The desperately skint organisation has been forced into the cutbacks because of the on-going consequences of the three-year-old Comprehensive Spending Review, in which the government refused to increase funding in line with inflation.
An internal memo penned by chief executive Simon Thurley reveals details of the changes.
One of the moves to be taken will be to make four redundancies in 'senior management', which will apparently save the organisation £500,000.
Thurley writes: 'We are already committed to a stretching programme of efficiency savings, but this is not enough to cover current anticipated adjustments that need to be made to next year's budget. The Executive Board has therefore agreed [another] package of savings.'
These are the savings he outlines:
In a statement, English Heritage said: 'It is well known that since the early '90s English Heritage's grant in aid has not been increased in line with inflation. Since 2000 our grant in aid has reduced in real terms by £9.7 million.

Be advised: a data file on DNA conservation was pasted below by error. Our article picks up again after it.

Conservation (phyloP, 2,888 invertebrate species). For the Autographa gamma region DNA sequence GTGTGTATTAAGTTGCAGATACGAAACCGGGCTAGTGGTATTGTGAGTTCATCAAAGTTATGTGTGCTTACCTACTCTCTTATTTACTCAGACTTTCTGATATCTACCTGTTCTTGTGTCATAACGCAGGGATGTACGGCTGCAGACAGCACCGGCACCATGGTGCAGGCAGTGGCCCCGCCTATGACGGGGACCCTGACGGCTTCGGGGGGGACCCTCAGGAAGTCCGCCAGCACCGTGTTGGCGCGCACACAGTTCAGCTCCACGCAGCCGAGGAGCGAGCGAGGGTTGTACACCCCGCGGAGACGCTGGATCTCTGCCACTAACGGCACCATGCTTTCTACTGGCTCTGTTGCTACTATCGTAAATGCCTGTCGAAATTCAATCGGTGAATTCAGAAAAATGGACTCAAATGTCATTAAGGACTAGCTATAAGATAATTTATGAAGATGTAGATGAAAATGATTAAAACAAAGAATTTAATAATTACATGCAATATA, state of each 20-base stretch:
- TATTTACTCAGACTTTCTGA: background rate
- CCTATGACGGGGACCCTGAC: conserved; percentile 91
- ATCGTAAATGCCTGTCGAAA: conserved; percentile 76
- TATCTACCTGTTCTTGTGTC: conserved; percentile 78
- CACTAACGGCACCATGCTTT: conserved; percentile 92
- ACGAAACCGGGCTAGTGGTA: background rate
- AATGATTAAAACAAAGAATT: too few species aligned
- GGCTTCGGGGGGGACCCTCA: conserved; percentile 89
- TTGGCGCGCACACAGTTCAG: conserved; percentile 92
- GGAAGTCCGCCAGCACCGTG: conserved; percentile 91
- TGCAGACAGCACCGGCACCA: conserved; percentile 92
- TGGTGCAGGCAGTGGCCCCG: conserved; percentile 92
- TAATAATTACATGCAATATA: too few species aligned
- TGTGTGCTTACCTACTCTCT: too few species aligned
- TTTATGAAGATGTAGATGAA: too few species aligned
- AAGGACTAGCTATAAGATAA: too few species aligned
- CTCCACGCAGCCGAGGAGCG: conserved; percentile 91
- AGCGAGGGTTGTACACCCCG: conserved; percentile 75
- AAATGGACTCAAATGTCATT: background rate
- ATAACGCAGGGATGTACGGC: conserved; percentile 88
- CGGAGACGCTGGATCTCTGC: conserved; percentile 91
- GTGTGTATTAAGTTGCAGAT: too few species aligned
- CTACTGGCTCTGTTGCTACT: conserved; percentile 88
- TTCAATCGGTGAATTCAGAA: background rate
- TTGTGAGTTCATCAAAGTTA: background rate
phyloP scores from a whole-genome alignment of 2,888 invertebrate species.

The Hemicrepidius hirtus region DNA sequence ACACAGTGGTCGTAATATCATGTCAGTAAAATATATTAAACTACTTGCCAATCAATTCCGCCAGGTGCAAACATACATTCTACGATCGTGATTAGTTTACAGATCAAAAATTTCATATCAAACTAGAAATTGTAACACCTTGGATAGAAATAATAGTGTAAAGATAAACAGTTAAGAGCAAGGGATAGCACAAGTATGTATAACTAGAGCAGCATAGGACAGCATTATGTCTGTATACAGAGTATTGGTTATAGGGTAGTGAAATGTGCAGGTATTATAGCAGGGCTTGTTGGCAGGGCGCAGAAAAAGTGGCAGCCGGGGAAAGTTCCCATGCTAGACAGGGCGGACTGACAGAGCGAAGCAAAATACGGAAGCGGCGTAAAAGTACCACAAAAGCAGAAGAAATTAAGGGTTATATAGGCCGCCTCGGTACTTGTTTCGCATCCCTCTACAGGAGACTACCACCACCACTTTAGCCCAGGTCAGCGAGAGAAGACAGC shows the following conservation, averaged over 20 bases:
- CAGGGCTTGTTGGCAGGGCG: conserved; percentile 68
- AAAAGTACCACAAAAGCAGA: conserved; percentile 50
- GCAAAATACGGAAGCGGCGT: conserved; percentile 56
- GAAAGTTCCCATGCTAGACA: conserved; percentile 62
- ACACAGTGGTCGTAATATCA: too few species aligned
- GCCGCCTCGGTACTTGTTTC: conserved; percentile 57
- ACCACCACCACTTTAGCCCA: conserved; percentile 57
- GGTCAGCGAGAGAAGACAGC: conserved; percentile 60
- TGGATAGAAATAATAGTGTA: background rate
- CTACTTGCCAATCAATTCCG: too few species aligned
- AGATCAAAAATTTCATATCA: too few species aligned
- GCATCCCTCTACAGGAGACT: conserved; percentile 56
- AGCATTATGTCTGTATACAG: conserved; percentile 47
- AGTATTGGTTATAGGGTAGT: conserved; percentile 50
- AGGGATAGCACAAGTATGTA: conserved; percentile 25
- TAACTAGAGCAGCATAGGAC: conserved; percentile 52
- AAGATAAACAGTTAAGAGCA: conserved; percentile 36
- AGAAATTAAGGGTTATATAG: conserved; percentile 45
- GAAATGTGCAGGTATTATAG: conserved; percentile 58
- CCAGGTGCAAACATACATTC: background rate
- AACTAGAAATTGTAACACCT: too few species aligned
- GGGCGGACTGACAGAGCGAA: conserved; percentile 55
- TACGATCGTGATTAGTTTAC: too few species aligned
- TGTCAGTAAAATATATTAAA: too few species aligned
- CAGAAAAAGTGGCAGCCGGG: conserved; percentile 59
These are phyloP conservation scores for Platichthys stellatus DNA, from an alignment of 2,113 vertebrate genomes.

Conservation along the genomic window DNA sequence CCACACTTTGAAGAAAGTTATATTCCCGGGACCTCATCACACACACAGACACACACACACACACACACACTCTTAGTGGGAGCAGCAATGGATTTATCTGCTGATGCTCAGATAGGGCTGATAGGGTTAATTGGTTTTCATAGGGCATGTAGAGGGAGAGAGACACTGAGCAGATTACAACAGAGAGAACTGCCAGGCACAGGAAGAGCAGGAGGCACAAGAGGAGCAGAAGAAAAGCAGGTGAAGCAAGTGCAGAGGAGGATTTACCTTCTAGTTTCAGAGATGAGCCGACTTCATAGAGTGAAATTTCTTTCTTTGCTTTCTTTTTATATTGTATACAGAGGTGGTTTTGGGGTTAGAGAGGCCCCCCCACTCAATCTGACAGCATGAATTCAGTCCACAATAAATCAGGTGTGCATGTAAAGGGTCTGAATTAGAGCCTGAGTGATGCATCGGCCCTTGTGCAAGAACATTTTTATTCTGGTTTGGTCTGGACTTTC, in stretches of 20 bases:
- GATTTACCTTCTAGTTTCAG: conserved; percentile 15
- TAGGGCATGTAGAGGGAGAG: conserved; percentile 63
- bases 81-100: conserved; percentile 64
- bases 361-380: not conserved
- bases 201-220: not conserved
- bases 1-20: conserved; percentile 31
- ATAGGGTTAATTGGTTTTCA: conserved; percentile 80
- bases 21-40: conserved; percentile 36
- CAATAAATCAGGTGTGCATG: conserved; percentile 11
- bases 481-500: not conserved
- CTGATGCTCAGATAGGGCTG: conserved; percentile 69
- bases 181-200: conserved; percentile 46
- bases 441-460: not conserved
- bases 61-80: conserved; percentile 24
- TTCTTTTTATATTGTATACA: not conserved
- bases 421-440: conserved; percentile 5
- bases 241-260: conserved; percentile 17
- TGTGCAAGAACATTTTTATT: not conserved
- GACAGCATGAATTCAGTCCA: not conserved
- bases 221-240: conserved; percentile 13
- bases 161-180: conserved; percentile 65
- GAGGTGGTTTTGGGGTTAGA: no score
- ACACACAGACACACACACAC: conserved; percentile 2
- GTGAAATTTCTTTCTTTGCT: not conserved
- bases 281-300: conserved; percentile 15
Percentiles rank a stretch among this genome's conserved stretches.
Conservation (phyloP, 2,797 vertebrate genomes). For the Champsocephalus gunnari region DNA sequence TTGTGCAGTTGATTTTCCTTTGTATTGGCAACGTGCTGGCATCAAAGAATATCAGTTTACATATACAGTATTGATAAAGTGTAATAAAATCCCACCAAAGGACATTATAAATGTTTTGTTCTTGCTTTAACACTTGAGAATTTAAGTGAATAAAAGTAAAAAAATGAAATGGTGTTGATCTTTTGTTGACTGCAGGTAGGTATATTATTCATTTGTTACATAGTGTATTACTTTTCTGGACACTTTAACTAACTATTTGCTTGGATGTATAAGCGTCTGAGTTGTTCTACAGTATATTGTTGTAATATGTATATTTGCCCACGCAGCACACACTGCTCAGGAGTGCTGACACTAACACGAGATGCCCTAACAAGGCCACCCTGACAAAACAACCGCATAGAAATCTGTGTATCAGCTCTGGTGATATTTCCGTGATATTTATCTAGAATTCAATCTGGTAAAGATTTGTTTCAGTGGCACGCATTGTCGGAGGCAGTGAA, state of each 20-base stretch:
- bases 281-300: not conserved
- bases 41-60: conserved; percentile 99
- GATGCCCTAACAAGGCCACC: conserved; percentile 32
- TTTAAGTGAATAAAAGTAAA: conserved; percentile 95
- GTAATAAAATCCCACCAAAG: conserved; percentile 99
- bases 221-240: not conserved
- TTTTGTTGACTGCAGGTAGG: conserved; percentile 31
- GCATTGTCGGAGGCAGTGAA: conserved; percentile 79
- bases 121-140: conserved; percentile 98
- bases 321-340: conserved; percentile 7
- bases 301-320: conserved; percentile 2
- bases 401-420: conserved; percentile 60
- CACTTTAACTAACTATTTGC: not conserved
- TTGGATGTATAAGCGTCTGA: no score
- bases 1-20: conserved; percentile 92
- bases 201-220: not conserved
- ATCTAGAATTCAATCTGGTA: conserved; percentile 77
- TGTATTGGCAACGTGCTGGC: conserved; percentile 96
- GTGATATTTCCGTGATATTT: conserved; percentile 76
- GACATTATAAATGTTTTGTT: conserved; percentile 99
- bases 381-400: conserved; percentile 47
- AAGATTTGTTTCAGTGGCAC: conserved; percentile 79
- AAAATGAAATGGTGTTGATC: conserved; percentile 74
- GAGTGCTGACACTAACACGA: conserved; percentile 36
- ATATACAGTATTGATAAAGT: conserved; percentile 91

'Despite our long-term programme of efficiency savings and modernisation it has been necessary to make further budget savings in order to concentrate resources in the areas that are most important for the country's historic environment.
'Our recent report to government, Valuing our Heritage, made a convincing case for investing in the historic environment. We hope the government will wake up to the potential of the country's historic assets and recognise their value to people's lives by giving English Heritage and the heritage sector the funding and support they deserve.
'Funding discussions as part of the Comprehensive Spending Review between English Heritage and the DCMS are ongoing and we hope to have a settlement agreed by July 2007.'